Loss and Bereavement

in Features

We have all experienced bereavement in one way or another. Bereavement and loss are a part of life, of the human condition. Bereavement takes many forms from the loss of a parent in childhood, to the loss of a child, a sibling, a grandparent, a beloved pet.

The dictionary defines bereavement as “to be robbed” or “deprived of something valuable” and is commonly used in relation to the death of a significant person in our life.  Grieving refers to the psychological components of bereavement, referring to the feelings evoked by a significant loss, especially the suffering involved when a loved one dies.

Since Sigmund Freud, grieving and mourning have been conceived as the process through which the bereaved person adjusts to the reality of their loss, enabling them to disengage from the deceased and invest in new relationships. 

While death and dying are, for many people, the ultimate trauma, people can experience similar emotional upset when dealing with many of life’s challenges, especially if confronted with something for the first time. 

Over the recent two years we, as a people, have experienced loss in new ways. We have lost the world as we have known it all our lives. Even when things settle down and the road forward is clearer, I think we all know that we can never go back.  But the good news is that we can go forward. 

I feel that it is essential to update the understanding of loss and bereavement in the current climate.  Has it fundamentally changed or do we just need to expand the understanding of the experience? To perhaps redefine the actual meaning to encompass differing experiences of loss while retaining the core. 

In order to enable this, I think we need to have a better understanding of the theory of grief and this necessitates understanding more about yourself and others. 

As human beings we are vulnerable. Vulnerability is part of our makeup. It is a condition of our existence and the tragedies we experience are the revelations of that vulnerability. If there was no vulnerability there would be no tragedy and thus no experience of loss and bereavement. 

Child psychologist John Bowlby argued that we form attachments early in life and these offer us security and survival. So, when these attachments are broken or lost, individuals experience distress and emotional disturbances such as anxiety, rage, anger, feelings of desolation and extreme vulnerability. It was Bowlby who identified the four phases of ‘mourning’:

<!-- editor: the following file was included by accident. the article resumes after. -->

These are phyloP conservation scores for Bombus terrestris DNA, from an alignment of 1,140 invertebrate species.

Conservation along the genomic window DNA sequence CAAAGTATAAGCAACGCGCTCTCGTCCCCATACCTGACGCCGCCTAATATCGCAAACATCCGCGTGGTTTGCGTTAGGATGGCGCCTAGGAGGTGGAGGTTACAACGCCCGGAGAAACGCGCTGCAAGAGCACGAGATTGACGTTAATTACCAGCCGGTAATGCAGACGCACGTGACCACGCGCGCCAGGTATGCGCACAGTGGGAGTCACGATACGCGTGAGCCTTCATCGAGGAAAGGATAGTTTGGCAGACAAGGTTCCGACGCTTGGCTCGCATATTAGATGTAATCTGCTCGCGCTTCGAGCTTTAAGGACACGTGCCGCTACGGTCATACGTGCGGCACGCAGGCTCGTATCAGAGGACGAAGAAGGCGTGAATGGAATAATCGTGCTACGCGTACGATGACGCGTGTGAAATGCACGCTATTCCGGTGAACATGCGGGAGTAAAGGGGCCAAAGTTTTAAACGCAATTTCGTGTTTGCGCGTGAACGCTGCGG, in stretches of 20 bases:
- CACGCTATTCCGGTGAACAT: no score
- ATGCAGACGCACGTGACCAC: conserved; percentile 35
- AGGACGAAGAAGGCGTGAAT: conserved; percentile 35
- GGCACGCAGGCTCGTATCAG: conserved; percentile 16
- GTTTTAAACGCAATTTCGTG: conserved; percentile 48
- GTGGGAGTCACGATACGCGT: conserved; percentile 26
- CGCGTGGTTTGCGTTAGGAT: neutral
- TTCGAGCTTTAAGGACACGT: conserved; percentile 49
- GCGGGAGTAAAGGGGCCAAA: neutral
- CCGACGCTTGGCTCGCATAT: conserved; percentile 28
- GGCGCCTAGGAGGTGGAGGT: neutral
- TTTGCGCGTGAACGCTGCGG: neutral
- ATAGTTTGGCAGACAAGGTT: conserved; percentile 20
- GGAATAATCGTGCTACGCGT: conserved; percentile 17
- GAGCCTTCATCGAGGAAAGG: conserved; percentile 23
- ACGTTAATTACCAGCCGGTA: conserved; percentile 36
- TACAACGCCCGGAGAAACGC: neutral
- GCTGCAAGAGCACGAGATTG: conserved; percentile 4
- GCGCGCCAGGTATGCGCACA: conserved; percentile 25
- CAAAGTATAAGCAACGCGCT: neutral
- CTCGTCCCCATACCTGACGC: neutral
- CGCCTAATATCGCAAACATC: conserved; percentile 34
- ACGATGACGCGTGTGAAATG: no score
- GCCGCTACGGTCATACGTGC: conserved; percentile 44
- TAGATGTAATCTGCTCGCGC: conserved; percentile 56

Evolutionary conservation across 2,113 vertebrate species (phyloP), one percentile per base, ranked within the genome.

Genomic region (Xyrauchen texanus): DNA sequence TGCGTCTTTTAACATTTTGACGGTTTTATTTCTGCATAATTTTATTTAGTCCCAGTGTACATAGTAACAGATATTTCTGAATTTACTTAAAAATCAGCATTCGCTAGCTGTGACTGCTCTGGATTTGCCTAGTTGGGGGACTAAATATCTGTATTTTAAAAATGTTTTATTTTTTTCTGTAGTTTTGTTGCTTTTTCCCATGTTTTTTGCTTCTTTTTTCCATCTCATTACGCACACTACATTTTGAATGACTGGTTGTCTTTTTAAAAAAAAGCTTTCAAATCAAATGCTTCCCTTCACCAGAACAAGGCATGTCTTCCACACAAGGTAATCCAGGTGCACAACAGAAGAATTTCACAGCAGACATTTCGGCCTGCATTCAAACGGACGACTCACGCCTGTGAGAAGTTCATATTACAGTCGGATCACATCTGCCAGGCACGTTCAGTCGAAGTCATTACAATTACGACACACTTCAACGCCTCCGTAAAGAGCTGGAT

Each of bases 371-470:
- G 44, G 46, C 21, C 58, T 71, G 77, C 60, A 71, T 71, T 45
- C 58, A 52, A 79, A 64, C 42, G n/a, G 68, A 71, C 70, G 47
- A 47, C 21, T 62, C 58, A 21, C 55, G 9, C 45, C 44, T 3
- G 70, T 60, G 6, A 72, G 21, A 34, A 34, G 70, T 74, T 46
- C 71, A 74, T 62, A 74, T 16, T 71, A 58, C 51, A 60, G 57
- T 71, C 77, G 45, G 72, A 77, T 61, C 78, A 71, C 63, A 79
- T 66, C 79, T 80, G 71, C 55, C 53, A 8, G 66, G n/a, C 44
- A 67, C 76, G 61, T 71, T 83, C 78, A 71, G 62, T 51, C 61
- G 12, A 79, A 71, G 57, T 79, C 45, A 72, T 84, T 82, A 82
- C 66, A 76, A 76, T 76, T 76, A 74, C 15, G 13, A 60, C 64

1. Numbing  

2. Yearning and Searching               

3. Disorganisation  

4. Reorganisation.

When tragedy strikes it can be so overwhelming that the mind can go numb. This is also known as cognitive dissonance – just impossible to comprehend the reality of what has happened. This is then followed by periods of yearning for what or who has been lost and the mind will search for ways of averting the reality. Then comes the period of disorganisation when nothing seems to fit and it is impossible to find sense or continuity.  Finally come the steps to reorganise life in a new way without the person or situation that is no longer part of it.

Looking at it this way highlights the fact that actual physical death is not always the cause of bereavement but death of a relationship or a job or a way of life can have equally devastating effects. It is important also to be clear that there can be degrees of bereavement too.  Losing one’s home and way of life may be less devastating than losing a child or way of life but that is not to deny that it is still a form of bereavement. As human beings, we tend to downplay certain traumas as ‘not as important’ as we feel it would be disrespectful to someone whose grief is of a more brutal nature than ours. But I do feel that it is important to acknowledge whatever has happened on whatever level we feel it in order to process and let go.  Only thus do we move on. 

The word ‘trauma’ is very much in vogue at the moment and, up to a point, quite rightly so.  Everyone experiences trauma in their early lives and, historically, it has not been recognised just how much damage unacknowledged trauma can do. And so, for an adult to function on a healthy level mentally and emotionally, it is essential that these dark areas are explored, addressed and put to rest. Otherwise, they will simply keep popping up to remind you of the fact that they happened and to destroy the quality of life in all sorts of subtle and not so subtle ways.  Of course, the overuse of the word ‘trauma’ must be monitored so as not to become an excuse for not taking personal responsibility. But that is another subject.  

So, what do we do and how do we apply these understanding to go forward with our lives in the current situation?

First of all, be honest with yourself about how you feel about what has happened, whatever it is, and make the decision to not allow it to interfere with your wonderful future. Writing things down and re reading as though having a conversation with the damaged part of yourself can be hugely therapeutic. Then allow your mind to bring forth the good things that can now flow through and make a pledge to respect yourself and to not judge. Yourself or others. 

Loss and bereavement can be expressed in various ways and we are each so individual.  When you promise yourself to love and acknowledgement in this way then the Universe will move in unexpected ways to help you become the best version of yourself that you can be. 

Kate Mchardy MA(Hons) PGCE MSPH Spiritual coach, teacher and healer. katemch@gmail.com / Tel: +44 7712889534. Facebook: The University of Light Group / Readings at The University of Light (@tarotangelspiritreadings). 

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